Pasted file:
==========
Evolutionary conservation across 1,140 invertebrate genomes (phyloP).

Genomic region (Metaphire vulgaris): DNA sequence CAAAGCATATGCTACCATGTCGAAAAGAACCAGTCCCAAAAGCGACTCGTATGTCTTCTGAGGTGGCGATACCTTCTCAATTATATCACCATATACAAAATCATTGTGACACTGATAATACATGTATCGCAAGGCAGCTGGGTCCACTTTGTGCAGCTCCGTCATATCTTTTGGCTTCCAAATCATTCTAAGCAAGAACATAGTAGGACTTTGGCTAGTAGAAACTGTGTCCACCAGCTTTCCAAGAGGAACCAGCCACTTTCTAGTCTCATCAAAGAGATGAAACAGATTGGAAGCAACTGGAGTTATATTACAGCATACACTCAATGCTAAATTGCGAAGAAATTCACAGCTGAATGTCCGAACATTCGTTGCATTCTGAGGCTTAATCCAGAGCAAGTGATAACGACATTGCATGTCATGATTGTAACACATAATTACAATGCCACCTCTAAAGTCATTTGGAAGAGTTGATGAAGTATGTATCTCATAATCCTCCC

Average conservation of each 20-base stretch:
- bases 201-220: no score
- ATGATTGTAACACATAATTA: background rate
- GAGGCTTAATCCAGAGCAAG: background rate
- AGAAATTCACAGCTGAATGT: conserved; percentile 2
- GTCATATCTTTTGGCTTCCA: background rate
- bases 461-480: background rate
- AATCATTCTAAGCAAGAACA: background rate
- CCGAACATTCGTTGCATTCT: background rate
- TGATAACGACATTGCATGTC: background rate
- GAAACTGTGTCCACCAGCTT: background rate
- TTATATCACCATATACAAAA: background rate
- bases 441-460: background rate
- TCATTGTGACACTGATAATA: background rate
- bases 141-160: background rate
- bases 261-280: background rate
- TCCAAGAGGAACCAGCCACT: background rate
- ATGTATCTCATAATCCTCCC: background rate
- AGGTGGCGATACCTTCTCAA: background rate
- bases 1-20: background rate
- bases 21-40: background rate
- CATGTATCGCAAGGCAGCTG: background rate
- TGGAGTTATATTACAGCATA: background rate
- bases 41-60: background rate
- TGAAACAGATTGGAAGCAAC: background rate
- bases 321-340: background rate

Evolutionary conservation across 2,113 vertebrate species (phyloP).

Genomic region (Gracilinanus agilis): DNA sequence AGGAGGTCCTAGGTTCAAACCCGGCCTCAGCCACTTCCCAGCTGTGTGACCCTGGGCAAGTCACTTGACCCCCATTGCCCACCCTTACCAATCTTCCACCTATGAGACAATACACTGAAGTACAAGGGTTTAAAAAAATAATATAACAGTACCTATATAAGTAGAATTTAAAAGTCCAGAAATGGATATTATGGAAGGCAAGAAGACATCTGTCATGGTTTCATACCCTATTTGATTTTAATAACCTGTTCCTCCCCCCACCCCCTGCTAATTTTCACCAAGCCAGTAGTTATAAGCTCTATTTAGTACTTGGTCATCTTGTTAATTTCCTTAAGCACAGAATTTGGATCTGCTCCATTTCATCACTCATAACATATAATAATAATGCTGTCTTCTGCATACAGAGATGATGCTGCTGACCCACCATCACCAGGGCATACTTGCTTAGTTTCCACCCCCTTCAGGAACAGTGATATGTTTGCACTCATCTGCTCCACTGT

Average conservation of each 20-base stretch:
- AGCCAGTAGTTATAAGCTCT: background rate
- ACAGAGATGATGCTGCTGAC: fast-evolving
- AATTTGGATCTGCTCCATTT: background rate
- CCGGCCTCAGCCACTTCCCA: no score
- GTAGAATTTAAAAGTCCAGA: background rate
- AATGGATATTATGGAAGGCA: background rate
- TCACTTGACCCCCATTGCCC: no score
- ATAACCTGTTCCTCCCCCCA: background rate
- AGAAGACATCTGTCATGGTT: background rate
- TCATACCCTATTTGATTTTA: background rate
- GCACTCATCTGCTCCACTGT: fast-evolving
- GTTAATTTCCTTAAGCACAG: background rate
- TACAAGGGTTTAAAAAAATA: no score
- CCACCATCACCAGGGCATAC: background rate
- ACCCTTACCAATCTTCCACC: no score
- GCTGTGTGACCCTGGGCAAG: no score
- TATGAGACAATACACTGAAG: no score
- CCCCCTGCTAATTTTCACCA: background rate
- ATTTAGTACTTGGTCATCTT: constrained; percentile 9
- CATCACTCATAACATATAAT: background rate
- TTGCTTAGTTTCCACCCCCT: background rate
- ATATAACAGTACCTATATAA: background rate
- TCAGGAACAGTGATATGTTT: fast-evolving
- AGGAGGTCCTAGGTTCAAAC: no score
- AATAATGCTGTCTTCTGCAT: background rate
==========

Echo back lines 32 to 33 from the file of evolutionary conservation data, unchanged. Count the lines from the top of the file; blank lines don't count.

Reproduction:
- AGCCAGTAGTTATAAGCTCT: background rate
- ACAGAGATGATGCTGCTGAC: fast-evolving